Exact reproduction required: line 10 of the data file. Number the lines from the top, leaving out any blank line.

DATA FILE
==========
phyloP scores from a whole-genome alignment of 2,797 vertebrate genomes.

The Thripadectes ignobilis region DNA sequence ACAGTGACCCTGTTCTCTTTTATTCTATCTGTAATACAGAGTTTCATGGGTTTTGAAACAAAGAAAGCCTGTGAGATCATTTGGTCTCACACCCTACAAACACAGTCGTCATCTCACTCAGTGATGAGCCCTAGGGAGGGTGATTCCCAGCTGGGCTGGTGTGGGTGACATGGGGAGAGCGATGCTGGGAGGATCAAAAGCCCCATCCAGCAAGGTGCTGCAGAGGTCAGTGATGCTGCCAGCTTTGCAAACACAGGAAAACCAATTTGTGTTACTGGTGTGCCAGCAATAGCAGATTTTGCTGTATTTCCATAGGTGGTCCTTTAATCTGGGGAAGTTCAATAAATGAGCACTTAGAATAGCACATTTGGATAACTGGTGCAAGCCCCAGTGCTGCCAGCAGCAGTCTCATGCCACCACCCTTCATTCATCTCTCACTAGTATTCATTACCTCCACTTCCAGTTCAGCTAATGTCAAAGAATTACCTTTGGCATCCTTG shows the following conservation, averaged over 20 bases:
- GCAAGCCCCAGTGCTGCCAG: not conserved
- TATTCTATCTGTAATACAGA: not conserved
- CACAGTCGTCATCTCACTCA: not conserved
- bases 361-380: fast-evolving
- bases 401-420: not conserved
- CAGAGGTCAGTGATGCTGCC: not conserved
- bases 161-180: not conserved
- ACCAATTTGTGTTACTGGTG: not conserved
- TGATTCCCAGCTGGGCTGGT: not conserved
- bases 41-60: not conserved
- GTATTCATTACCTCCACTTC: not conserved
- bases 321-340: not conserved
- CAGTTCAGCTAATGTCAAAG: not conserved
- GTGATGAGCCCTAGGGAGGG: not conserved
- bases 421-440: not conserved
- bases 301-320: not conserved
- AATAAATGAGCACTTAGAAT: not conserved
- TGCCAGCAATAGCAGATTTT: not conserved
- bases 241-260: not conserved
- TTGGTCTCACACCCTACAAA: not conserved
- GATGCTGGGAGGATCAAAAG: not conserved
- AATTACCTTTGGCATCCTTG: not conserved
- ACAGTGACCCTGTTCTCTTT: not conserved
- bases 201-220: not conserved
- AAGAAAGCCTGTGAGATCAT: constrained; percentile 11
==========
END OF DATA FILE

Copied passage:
- ACCAATTTGTGTTACTGGTG: not conserved